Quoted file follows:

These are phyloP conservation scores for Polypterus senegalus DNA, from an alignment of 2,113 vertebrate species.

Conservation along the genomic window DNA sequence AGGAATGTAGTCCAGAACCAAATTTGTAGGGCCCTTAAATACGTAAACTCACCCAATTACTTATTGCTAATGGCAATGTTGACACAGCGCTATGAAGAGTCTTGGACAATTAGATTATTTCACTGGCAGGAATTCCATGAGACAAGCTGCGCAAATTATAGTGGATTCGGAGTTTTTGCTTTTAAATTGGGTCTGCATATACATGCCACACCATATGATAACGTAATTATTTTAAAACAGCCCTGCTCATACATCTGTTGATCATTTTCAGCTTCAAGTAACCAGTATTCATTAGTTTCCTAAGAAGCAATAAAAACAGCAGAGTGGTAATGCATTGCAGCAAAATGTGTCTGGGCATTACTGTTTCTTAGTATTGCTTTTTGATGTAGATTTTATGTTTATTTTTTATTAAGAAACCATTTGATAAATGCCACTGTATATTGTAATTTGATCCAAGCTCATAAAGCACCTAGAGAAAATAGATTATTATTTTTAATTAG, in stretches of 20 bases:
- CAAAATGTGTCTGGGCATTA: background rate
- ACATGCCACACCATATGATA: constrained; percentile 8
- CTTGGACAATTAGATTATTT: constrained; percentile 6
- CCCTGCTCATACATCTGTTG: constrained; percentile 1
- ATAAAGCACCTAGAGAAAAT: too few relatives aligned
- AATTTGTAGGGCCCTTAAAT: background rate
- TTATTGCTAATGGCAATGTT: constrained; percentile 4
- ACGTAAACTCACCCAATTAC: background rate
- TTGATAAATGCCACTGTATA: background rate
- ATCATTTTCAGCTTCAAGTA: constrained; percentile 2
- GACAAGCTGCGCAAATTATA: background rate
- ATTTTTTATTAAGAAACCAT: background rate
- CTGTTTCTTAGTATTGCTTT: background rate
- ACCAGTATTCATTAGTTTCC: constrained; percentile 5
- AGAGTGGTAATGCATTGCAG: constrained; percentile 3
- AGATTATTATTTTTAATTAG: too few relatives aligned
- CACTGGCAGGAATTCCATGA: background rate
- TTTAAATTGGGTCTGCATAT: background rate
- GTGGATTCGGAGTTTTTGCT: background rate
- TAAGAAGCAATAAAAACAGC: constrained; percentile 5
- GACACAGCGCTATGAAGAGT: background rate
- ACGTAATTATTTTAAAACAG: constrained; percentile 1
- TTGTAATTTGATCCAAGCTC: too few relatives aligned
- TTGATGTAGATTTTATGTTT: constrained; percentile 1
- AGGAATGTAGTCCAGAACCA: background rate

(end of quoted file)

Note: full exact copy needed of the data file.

These are phyloP conservation scores for Polypterus senegalus DNA, from an alignment of 2,113 vertebrate species.

Conservation along the genomic window DNA sequence AGGAATGTAGTCCAGAACCAAATTTGTAGGGCCCTTAAATACGTAAACTCACCCAATTACTTATTGCTAATGGCAATGTTGACACAGCGCTATGAAGAGTCTTGGACAATTAGATTATTTCACTGGCAGGAATTCCATGAGACAAGCTGCGCAAATTATAGTGGATTCGGAGTTTTTGCTTTTAAATTGGGTCTGCATATACATGCCACACCATATGATAACGTAATTATTTTAAAACAGCCCTGCTCATACATCTGTTGATCATTTTCAGCTTCAAGTAACCAGTATTCATTAGTTTCCTAAGAAGCAATAAAAACAGCAGAGTGGTAATGCATTGCAGCAAAATGTGTCTGGGCATTACTGTTTCTTAGTATTGCTTTTTGATGTAGATTTTATGTTTATTTTTTATTAAGAAACCATTTGATAAATGCCACTGTATATTGTAATTTGATCCAAGCTCATAAAGCACCTAGAGAAAATAGATTATTATTTTTAATTAG, in stretches of 20 bases:
- CAAAATGTGTCTGGGCATTA: background rate
- ACATGCCACACCATATGATA: constrained; percentile 8
- CTTGGACAATTAGATTATTT: constrained; percentile 6
- CCCTGCTCATACATCTGTTG: constrained; percentile 1
- ATAAAGCACCTAGAGAAAAT: too few relatives aligned
- AATTTGTAGGGCCCTTAAAT: background rate
- TTATTGCTAATGGCAATGTT: constrained; percentile 4
- ACGTAAACTCACCCAATTAC: background rate
- TTGATAAATGCCACTGTATA: background rate
- ATCATTTTCAGCTTCAAGTA: constrained; percentile 2
- GACAAGCTGCGCAAATTATA: background rate
- ATTTTTTATTAAGAAACCAT: background rate
- CTGTTTCTTAGTATTGCTTT: background rate
- ACCAGTATTCATTAGTTTCC: constrained; percentile 5
- AGAGTGGTAATGCATTGCAG: constrained; percentile 3
- AGATTATTATTTTTAATTAG: too few relatives aligned
- CACTGGCAGGAATTCCATGA: background rate
- TTTAAATTGGGTCTGCATAT: background rate
- GTGGATTCGGAGTTTTTGCT: background rate
- TAAGAAGCAATAAAAACAGC: constrained; percentile 5
- GACACAGCGCTATGAAGAGT: background rate
- ACGTAATTATTTTAAAACAG: constrained; percentile 1
- TTGTAATTTGATCCAAGCTC: too few relatives aligned
- TTGATGTAGATTTTATGTTT: constrained; percentile 1
- AGGAATGTAGTCCAGAACCA: background rate